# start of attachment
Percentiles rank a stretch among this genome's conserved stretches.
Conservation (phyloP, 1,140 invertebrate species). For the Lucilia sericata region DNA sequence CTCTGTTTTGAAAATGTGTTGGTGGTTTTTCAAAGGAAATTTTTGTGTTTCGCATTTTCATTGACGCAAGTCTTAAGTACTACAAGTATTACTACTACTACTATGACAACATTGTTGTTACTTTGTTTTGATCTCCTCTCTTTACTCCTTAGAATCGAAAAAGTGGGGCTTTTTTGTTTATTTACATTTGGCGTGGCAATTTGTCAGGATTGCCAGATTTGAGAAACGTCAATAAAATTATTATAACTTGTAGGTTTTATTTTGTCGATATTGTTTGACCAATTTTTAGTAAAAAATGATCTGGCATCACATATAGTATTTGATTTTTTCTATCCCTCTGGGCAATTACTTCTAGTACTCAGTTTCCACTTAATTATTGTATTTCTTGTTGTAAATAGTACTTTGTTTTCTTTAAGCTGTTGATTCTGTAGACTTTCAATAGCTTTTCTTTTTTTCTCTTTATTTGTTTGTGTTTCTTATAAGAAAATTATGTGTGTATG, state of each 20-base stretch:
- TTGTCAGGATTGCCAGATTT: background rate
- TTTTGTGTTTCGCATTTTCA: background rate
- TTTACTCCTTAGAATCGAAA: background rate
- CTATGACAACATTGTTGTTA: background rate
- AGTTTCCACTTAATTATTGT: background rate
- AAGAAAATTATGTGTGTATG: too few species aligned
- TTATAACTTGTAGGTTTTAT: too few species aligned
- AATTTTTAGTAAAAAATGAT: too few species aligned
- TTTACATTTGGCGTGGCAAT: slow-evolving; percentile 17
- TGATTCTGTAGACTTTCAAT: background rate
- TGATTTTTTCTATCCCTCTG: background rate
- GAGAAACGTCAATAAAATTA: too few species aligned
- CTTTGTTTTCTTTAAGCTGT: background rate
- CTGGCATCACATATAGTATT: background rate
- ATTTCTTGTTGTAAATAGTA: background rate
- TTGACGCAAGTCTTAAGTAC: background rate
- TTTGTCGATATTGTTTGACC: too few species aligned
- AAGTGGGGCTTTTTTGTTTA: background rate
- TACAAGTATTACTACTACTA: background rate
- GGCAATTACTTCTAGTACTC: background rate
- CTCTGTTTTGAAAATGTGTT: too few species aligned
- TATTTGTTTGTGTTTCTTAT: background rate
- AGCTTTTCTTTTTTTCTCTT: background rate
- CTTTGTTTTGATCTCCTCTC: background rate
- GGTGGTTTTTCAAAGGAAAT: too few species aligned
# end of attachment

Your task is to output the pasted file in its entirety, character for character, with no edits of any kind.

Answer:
Percentiles rank a stretch among this genome's conserved stretches.
Conservation (phyloP, 1,140 invertebrate species). For the Lucilia sericata region DNA sequence CTCTGTTTTGAAAATGTGTTGGTGGTTTTTCAAAGGAAATTTTTGTGTTTCGCATTTTCATTGACGCAAGTCTTAAGTACTACAAGTATTACTACTACTACTATGACAACATTGTTGTTACTTTGTTTTGATCTCCTCTCTTTACTCCTTAGAATCGAAAAAGTGGGGCTTTTTTGTTTATTTACATTTGGCGTGGCAATTTGTCAGGATTGCCAGATTTGAGAAACGTCAATAAAATTATTATAACTTGTAGGTTTTATTTTGTCGATATTGTTTGACCAATTTTTAGTAAAAAATGATCTGGCATCACATATAGTATTTGATTTTTTCTATCCCTCTGGGCAATTACTTCTAGTACTCAGTTTCCACTTAATTATTGTATTTCTTGTTGTAAATAGTACTTTGTTTTCTTTAAGCTGTTGATTCTGTAGACTTTCAATAGCTTTTCTTTTTTTCTCTTTATTTGTTTGTGTTTCTTATAAGAAAATTATGTGTGTATG, state of each 20-base stretch:
- TTGTCAGGATTGCCAGATTT: background rate
- TTTTGTGTTTCGCATTTTCA: background rate
- TTTACTCCTTAGAATCGAAA: background rate
- CTATGACAACATTGTTGTTA: background rate
- AGTTTCCACTTAATTATTGT: background rate
- AAGAAAATTATGTGTGTATG: too few species aligned
- TTATAACTTGTAGGTTTTAT: too few species aligned
- AATTTTTAGTAAAAAATGAT: too few species aligned
- TTTACATTTGGCGTGGCAAT: slow-evolving; percentile 17
- TGATTCTGTAGACTTTCAAT: background rate
- TGATTTTTTCTATCCCTCTG: background rate
- GAGAAACGTCAATAAAATTA: too few species aligned
- CTTTGTTTTCTTTAAGCTGT: background rate
- CTGGCATCACATATAGTATT: background rate
- ATTTCTTGTTGTAAATAGTA: background rate
- TTGACGCAAGTCTTAAGTAC: background rate
- TTTGTCGATATTGTTTGACC: too few species aligned
- AAGTGGGGCTTTTTTGTTTA: background rate
- TACAAGTATTACTACTACTA: background rate
- GGCAATTACTTCTAGTACTC: background rate
- CTCTGTTTTGAAAATGTGTT: too few species aligned
- TATTTGTTTGTGTTTCTTAT: background rate
- AGCTTTTCTTTTTTTCTCTT: background rate
- CTTTGTTTTGATCTCCTCTC: background rate
- GGTGGTTTTTCAAAGGAAAT: too few species aligned